It is both frightening and refreshing when events at DEF CON — one of the world’s biggest hacker conventions — make national news.

DEF CON is considered somewhat of an anti-establishment movement that delves into the depths of security, often uncovering the most cutting-edge vulnerabilities. DEF CON is where it gets real: attendees hack into voting machines, smart home devices, cars, airplane navigation equipment, even internet-connected sex toys. (Yeah, you read that right. Don’t ask.)

News coverage of a DEF CON event is frightening. If something newsworthy happens there, it’s a serious danger. It’s also refreshing, since the more we understand about dangerous vulnerabilities, the more effectively we can protect ourselves.

This year’s DEF CON made national news with a “deepfake” video. Attendees were told that Democratic National Committee (DNC) Chair Tom Perez was supposed to be there but couldn’t make it, so he would connect via Skype instead. He then appeared on screen and began talking. But, it wasn’t Perez at all: The video used Perez’s face, with his mouth and facial expressions altered to accommodate a speech actually given by DNC Chief Security Officer Bob Lord. The audience did not appear to readily identify the video as a deepfake.

If you’re thinking that this technology can’t be used to scam your company, think again. In what’s being dubbed as the first-ever case of artificial intelligence (AI) voice fraud, the chief executive officer of a UK-based energy firm this past March transferred $243,000 to a third party, following directions from a phone call he thought had been placed by the head of the company’s German-based parent company. The voice was faked, but with a slight German accent; it was so believable that the transfer was made.

Based on the success of this attempt, expect much more to come — fast. What should you do to protect your company? Similar to defending against so many other types of threats, companies should take a three-pronged approach to AI-based voice fraud: training, processes and insurance.

Training. Yes, every article about protecting against cyber threats talks about the importance of training against phishing attacks. Rightfully so; it’s one of the most important things a company can do. But more than just training, it is critical to test that training. Create fake emails, make fake phone calls, see how effective your training is — then do it all over again. Train and test at least once a year. Get more advice on successful training from this article, “Want to reduce security risks? Emphasize training.”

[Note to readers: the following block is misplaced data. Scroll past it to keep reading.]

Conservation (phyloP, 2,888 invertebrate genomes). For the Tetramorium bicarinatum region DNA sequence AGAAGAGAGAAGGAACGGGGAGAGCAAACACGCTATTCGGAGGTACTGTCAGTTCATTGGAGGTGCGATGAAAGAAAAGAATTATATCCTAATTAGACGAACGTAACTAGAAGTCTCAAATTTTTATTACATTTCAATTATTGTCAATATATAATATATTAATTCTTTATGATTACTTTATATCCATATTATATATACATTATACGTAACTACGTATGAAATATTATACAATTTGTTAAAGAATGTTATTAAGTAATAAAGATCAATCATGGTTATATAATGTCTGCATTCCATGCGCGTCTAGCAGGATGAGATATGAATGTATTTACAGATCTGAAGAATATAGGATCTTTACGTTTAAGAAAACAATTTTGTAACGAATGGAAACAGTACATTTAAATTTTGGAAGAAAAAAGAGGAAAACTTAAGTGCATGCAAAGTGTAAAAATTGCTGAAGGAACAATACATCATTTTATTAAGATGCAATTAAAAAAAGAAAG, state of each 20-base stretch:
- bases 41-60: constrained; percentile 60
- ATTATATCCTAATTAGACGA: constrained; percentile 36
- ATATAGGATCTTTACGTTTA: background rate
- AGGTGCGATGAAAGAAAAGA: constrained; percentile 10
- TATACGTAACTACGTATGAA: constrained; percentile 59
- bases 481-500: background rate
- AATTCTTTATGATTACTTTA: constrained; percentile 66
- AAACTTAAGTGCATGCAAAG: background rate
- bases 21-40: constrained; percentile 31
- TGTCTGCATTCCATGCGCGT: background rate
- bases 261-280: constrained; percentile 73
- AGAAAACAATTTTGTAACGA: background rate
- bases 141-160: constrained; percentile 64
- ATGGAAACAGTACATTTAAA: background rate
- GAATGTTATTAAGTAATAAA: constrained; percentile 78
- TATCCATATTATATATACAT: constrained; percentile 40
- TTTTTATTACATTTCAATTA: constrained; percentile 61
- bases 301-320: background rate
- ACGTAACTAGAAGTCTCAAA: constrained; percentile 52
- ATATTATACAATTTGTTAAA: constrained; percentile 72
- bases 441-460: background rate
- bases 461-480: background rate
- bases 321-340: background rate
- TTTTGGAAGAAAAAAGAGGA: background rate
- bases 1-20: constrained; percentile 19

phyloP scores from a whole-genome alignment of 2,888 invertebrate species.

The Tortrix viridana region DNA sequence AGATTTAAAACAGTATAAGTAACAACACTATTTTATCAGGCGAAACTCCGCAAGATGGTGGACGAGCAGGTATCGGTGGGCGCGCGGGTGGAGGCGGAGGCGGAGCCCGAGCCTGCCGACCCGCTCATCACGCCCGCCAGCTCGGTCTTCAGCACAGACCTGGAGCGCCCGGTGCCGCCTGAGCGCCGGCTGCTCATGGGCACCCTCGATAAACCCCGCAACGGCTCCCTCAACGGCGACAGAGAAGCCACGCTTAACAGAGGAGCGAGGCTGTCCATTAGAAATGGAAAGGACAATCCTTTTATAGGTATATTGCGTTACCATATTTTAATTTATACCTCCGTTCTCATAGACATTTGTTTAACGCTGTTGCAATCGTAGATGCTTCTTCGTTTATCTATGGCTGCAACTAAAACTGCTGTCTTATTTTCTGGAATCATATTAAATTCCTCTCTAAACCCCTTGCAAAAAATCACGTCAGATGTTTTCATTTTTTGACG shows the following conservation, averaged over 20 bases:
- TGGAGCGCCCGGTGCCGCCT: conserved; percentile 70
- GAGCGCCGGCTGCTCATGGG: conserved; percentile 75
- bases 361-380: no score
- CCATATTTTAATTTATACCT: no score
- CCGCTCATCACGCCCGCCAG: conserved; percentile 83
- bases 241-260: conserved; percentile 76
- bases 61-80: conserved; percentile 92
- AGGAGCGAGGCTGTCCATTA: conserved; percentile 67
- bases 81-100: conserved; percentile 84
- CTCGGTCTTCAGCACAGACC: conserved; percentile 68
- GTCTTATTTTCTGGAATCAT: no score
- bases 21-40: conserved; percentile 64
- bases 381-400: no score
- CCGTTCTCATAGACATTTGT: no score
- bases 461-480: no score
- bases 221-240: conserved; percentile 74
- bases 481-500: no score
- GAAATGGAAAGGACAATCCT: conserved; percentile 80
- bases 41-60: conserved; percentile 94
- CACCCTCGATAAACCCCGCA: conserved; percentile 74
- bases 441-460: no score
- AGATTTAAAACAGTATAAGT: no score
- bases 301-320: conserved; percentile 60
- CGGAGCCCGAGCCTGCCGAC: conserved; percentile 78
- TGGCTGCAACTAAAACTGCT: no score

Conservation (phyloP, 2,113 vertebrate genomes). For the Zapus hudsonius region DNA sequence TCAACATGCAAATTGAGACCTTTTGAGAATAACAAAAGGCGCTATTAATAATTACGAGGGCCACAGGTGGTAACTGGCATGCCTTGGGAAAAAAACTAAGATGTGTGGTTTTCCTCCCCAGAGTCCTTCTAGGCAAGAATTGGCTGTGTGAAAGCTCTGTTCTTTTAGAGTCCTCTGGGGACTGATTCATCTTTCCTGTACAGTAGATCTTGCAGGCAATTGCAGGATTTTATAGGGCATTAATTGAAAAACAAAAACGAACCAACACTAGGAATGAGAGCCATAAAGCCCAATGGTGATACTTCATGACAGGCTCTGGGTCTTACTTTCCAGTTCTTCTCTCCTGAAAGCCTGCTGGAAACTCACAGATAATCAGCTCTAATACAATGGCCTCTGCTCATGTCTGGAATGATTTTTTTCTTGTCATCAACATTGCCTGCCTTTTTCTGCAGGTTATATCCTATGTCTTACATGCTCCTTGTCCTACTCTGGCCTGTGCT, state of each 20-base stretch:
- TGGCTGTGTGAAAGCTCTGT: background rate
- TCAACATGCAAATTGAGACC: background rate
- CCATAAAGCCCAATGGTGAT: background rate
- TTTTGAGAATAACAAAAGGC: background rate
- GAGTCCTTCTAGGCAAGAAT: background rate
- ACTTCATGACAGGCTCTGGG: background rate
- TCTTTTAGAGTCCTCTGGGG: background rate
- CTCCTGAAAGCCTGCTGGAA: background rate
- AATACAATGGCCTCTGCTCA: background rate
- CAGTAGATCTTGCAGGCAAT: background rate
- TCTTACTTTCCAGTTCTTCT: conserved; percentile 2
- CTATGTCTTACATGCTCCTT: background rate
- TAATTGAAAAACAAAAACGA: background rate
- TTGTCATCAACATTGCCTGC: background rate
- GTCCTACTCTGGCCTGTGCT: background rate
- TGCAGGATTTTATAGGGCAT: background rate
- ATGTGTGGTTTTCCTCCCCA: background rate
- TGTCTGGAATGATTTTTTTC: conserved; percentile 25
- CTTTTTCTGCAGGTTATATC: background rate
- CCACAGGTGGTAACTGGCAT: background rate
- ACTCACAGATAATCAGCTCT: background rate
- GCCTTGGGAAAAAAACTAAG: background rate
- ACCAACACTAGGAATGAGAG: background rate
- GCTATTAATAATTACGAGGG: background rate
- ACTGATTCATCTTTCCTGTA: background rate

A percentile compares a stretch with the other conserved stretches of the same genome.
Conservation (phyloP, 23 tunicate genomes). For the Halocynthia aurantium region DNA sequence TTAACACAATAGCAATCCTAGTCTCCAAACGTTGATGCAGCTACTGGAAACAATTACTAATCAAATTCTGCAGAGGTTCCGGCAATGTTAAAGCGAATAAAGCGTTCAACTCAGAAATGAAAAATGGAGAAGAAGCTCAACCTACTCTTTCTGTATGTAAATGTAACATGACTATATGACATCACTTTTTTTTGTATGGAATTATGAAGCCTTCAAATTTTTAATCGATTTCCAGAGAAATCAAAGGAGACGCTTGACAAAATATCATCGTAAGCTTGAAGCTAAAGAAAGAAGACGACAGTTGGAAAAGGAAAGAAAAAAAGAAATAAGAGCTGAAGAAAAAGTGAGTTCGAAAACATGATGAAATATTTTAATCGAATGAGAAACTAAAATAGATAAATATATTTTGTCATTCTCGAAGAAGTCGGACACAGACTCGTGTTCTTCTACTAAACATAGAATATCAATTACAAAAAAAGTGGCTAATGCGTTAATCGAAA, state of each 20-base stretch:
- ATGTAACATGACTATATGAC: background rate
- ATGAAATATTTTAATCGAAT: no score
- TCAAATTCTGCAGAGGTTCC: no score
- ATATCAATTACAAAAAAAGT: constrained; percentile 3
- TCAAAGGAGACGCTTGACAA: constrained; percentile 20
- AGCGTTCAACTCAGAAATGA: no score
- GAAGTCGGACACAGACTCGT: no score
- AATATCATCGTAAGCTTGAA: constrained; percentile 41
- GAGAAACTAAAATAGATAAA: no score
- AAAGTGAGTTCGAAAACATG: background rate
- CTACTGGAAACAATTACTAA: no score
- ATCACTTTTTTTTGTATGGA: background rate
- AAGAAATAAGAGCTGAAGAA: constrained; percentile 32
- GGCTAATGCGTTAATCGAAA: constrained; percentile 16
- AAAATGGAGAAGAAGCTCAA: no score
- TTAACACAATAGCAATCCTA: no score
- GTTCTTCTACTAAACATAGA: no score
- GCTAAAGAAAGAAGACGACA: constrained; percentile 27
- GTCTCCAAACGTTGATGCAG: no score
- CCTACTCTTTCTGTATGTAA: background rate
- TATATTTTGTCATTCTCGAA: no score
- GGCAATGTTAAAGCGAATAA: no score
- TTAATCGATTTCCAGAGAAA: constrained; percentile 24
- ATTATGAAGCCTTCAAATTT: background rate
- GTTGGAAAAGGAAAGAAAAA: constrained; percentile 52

Processes. Every company should have solid, tested organizational processes in place for any kind of financial transaction. Maybe it’s verifying voice instructions with a follow-up email, or vice versa. Maybe it’s purposefully using two different types of technology to verify financial instructions. Regardless of the rules your company chooses, it is critical to implement some kind of multistep authorization process for every transfer of funds over a certain amount. This should be nonnegotiable.

Insurance. The UK-based energy firm that fell victim to voice fraud had insurance which covered the entire cost of the incident. The lesson? Get insurance that covers cyber crime. Most insurance companies offer this in addition to standard corporate insurance. There’s a good chance that policy will require you to have processes in place to help prevent an attack in the first place; that’s a good thing, and it will help emphasize the previous point on the importance of processes.

At the end of the day, good cyber hygiene can help thwart so many kinds of cyber threats. And, as threats morph and change to take advantage of new threat avenues, your company’s approach to implementing and enforcing good cyber hygiene must be able to morph and change as well to accommodate the changing threat landscape. Is this daunting? Yes. Is it doable? Yes. It simply requires flexibility, diligence and tenacity — a level of tenacity to match that of a potential attacker.